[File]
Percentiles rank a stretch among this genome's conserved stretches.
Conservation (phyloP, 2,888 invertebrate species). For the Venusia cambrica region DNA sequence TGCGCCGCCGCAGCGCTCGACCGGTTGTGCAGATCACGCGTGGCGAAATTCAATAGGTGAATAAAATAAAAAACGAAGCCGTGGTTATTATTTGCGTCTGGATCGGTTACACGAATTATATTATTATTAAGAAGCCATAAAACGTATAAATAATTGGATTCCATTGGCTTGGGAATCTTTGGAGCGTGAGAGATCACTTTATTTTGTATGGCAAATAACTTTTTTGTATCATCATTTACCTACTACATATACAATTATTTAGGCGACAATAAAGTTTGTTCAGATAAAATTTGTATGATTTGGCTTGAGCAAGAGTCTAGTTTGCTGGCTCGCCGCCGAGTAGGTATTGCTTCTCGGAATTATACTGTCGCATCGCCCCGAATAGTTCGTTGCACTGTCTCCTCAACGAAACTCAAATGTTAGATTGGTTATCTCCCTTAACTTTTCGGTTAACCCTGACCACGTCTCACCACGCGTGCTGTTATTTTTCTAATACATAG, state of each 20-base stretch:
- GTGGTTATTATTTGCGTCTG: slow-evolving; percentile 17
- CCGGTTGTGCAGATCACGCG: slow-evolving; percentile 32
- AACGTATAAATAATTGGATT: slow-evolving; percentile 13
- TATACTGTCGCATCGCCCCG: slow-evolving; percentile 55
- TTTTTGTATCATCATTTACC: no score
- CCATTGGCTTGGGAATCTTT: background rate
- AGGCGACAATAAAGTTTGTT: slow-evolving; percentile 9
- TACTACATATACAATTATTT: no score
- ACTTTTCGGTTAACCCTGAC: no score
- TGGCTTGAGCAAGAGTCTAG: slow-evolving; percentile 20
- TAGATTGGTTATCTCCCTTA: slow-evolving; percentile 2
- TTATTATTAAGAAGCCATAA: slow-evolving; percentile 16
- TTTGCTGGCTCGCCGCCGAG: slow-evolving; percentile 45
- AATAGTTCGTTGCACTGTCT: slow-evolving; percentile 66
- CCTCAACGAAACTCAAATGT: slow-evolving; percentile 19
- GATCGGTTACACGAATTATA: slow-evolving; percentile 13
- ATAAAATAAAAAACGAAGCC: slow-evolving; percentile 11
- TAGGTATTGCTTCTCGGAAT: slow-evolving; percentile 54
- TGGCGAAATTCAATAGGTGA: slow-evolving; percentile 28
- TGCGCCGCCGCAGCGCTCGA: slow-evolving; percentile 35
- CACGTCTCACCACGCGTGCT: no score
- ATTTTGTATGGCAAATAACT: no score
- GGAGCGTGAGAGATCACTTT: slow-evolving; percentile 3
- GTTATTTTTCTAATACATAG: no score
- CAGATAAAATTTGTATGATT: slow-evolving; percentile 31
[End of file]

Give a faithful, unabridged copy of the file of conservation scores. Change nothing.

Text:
Percentiles rank a stretch among this genome's conserved stretches.
Conservation (phyloP, 2,888 invertebrate species). For the Venusia cambrica region DNA sequence TGCGCCGCCGCAGCGCTCGACCGGTTGTGCAGATCACGCGTGGCGAAATTCAATAGGTGAATAAAATAAAAAACGAAGCCGTGGTTATTATTTGCGTCTGGATCGGTTACACGAATTATATTATTATTAAGAAGCCATAAAACGTATAAATAATTGGATTCCATTGGCTTGGGAATCTTTGGAGCGTGAGAGATCACTTTATTTTGTATGGCAAATAACTTTTTTGTATCATCATTTACCTACTACATATACAATTATTTAGGCGACAATAAAGTTTGTTCAGATAAAATTTGTATGATTTGGCTTGAGCAAGAGTCTAGTTTGCTGGCTCGCCGCCGAGTAGGTATTGCTTCTCGGAATTATACTGTCGCATCGCCCCGAATAGTTCGTTGCACTGTCTCCTCAACGAAACTCAAATGTTAGATTGGTTATCTCCCTTAACTTTTCGGTTAACCCTGACCACGTCTCACCACGCGTGCTGTTATTTTTCTAATACATAG, state of each 20-base stretch:
- GTGGTTATTATTTGCGTCTG: slow-evolving; percentile 17
- CCGGTTGTGCAGATCACGCG: slow-evolving; percentile 32
- AACGTATAAATAATTGGATT: slow-evolving; percentile 13
- TATACTGTCGCATCGCCCCG: slow-evolving; percentile 55
- TTTTTGTATCATCATTTACC: no score
- CCATTGGCTTGGGAATCTTT: background rate
- AGGCGACAATAAAGTTTGTT: slow-evolving; percentile 9
- TACTACATATACAATTATTT: no score
- ACTTTTCGGTTAACCCTGAC: no score
- TGGCTTGAGCAAGAGTCTAG: slow-evolving; percentile 20
- TAGATTGGTTATCTCCCTTA: slow-evolving; percentile 2
- TTATTATTAAGAAGCCATAA: slow-evolving; percentile 16
- TTTGCTGGCTCGCCGCCGAG: slow-evolving; percentile 45
- AATAGTTCGTTGCACTGTCT: slow-evolving; percentile 66
- CCTCAACGAAACTCAAATGT: slow-evolving; percentile 19
- GATCGGTTACACGAATTATA: slow-evolving; percentile 13
- ATAAAATAAAAAACGAAGCC: slow-evolving; percentile 11
- TAGGTATTGCTTCTCGGAAT: slow-evolving; percentile 54
- TGGCGAAATTCAATAGGTGA: slow-evolving; percentile 28
- TGCGCCGCCGCAGCGCTCGA: slow-evolving; percentile 35
- CACGTCTCACCACGCGTGCT: no score
- ATTTTGTATGGCAAATAACT: no score
- GGAGCGTGAGAGATCACTTT: slow-evolving; percentile 3
- GTTATTTTTCTAATACATAG: no score
- CAGATAAAATTTGTATGATT: slow-evolving; percentile 31